Apart from the weight of their packaging, wineries are also looking into what materials are used to cushion their precious products in the cargo. Vernay uses locally produced recycled cardboard to ship wine to distributors and customers.
Frey Vineyards, one of the original organic and biodynamic wine houses in Mendocino County, which has improved from making 2,000 cases a year in 1980 to 220,000 cases a year currently, has also reconsidered what they could do to make their production process more eco-friendly. Its founder, Katrina Frey, an early supporter of lighter bottles, says she was very surprised when she found out about the difference in the environmental impact of virgin and recycled cardboard, thereafter commissioning Frey’s operations manager, Nicole Paisley Martensen, to study the issue in-depth.
“We were using white cardboard boxes to ship wine to distributors, but when we found that every ton of virgin cardboard uses 24 trees, 33% more energy and 49% more wastewater and releases 37% more greenhouse gases, the choice was simple… we are so careful in the vineyard; we wanted to extend that to every step of the process,” says Frey. Virgin Cardboard decreased the carbon footprint staggeringly, making the company more helpful to the environmentalist cause.
Now a discussion about the seals. William Allen, the winemaker at natural small-lot Two Shepherds in Windsor, California, opted from the get-go to avoid foil closures. “Everyone thought I was crazy; they thought the bottle looked naked,” he says. “But now more and more producers are coming around to that.”
Like Rose, Allen realized that other than the elaborate chain of sourcing at the global level required for the classic closure and the enormous carbon footprint such an accessory of almost infinitesimal value generated, the foil itself was not recyclable in most facets—and more properly put, “completely pointless.”
Such kind of iconoclastic out-of-the-box thinking led Campovida in Hopland, California, to turn to Diam Corks. Cork-oak forests capture climate-warning carbon through photosynthesis, making, counterintuitively, corks an ultimate profit for the planet. Diam, apart from maintaining vast oak forests in Europe, has also implemented a stern environmental policy that has resulted in a negative carbon footprint, pretty achieving for a winery to perform.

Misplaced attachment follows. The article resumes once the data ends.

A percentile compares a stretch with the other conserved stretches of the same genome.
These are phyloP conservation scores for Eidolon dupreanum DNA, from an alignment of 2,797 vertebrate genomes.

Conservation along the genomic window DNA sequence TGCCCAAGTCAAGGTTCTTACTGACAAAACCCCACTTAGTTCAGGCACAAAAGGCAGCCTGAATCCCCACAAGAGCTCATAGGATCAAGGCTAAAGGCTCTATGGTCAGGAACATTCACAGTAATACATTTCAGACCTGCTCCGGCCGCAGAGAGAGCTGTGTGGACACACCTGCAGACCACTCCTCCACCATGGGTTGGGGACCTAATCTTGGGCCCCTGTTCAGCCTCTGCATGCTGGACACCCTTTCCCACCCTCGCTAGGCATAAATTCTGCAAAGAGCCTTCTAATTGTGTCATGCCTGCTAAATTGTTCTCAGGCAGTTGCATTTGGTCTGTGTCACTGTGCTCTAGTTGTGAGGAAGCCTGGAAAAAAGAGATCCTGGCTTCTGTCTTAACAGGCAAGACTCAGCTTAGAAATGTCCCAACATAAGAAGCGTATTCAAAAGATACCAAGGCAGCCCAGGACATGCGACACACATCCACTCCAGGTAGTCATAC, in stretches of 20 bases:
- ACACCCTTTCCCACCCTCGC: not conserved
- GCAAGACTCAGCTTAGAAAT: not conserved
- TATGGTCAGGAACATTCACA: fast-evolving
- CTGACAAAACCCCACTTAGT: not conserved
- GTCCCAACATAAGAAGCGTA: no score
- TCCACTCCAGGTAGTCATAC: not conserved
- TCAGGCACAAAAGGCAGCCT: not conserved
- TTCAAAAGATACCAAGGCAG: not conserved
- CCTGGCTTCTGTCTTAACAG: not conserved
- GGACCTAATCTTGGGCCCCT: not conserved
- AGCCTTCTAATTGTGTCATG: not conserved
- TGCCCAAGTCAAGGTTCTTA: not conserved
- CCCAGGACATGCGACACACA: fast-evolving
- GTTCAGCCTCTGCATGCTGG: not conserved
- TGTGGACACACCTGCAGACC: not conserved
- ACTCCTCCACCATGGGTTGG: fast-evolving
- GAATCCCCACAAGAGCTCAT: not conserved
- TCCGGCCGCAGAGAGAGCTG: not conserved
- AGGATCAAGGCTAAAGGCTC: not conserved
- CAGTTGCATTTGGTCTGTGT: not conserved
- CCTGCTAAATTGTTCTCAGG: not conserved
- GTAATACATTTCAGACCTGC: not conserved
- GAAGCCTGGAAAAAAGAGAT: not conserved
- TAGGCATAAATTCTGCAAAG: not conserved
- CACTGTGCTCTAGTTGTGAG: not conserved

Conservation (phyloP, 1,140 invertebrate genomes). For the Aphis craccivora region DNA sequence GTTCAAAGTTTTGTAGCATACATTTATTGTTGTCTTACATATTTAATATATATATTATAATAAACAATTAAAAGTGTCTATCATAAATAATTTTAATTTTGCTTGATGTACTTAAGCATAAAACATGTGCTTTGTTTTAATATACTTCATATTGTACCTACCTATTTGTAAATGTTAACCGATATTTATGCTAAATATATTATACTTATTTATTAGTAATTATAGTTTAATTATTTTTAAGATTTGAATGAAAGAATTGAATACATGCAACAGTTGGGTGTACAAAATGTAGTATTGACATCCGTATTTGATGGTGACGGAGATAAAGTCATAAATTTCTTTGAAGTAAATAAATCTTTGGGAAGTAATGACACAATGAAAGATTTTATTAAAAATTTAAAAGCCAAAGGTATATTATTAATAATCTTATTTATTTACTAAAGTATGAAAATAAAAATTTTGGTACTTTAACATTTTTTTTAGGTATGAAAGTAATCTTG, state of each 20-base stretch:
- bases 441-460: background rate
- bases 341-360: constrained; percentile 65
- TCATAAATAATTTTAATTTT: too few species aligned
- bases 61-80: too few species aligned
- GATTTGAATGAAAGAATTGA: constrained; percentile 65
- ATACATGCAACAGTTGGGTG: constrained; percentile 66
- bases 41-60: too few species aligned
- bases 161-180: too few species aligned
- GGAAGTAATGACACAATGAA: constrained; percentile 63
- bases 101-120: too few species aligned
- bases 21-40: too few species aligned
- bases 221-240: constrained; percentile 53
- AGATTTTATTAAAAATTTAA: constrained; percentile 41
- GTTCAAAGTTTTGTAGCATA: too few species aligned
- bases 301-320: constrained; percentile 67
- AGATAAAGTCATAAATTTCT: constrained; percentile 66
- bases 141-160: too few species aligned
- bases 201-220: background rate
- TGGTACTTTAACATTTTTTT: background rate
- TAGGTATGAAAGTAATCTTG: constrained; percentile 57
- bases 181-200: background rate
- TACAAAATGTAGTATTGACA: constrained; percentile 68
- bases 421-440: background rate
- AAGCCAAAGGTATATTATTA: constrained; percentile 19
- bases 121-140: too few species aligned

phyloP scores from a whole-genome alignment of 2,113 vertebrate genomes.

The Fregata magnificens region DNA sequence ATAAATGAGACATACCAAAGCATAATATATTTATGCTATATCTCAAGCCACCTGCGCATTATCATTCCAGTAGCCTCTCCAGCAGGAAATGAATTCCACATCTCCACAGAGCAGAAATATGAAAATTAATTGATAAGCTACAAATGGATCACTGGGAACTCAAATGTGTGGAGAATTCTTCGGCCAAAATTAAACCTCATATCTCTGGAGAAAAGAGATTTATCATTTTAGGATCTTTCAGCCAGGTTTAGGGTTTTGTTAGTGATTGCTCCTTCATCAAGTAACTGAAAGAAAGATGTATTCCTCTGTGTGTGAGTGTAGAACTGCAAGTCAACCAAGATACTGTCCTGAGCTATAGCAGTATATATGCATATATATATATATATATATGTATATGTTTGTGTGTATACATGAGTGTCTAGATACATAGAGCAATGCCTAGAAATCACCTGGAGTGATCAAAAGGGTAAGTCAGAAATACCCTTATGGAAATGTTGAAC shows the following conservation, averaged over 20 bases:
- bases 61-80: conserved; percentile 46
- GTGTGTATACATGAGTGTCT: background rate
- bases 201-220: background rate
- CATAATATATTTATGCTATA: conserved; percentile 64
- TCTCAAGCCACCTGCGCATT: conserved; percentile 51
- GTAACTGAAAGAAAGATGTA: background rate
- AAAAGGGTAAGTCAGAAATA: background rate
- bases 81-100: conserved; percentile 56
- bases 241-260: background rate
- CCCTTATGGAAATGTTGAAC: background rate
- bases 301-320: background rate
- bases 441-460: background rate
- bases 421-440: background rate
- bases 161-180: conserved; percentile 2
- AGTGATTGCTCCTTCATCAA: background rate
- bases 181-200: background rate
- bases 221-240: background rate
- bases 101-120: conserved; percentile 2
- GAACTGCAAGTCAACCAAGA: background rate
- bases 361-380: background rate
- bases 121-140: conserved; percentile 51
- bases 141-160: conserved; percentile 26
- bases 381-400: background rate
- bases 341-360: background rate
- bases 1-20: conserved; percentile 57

Not only packaging itself, but even the company’s production procedures can affect its carbon footprint. Using all organic methods to reach a highly eco-friendly standpoint, these companies are also contributing to solving the global carbon crisis. Belvedere Vodka: Vodka made from Polish Rye, distilled water and cooked through fire. Really an organic masterpiece.
Secondly, Homesteader Vodka: According to its official website, “We balance the pursuit of excellence with the imperative to conserve and protect nature. Recycling programs reduce emissions and increase sustainability throughout production. Excess emissions are accounted for and offset through certified efforts of land conservation and productive forestry to achieve complete carbon neutrality.”
Next up, GreenBar Distillery, which plants a tree each time a bottle is purchased. They’ve planted 898,614 trees through this technique. “Greenbar Distillery always seeks the lowest footprint for all products and achieve this through organic ingredients, lightweight bottles, and post-consumer waste (PCW) recycled labels” quotes their official page. They also produce and distribute only organic spirits all made by hand with real ingredients. So buying from them, you also take a step to improving the condition of the environment.
Which of these do you want to be more prioritized? What aspects would you like to see companies give more consideration to? Be sure to tell us your thoughts in the comments, till then we bid farewell!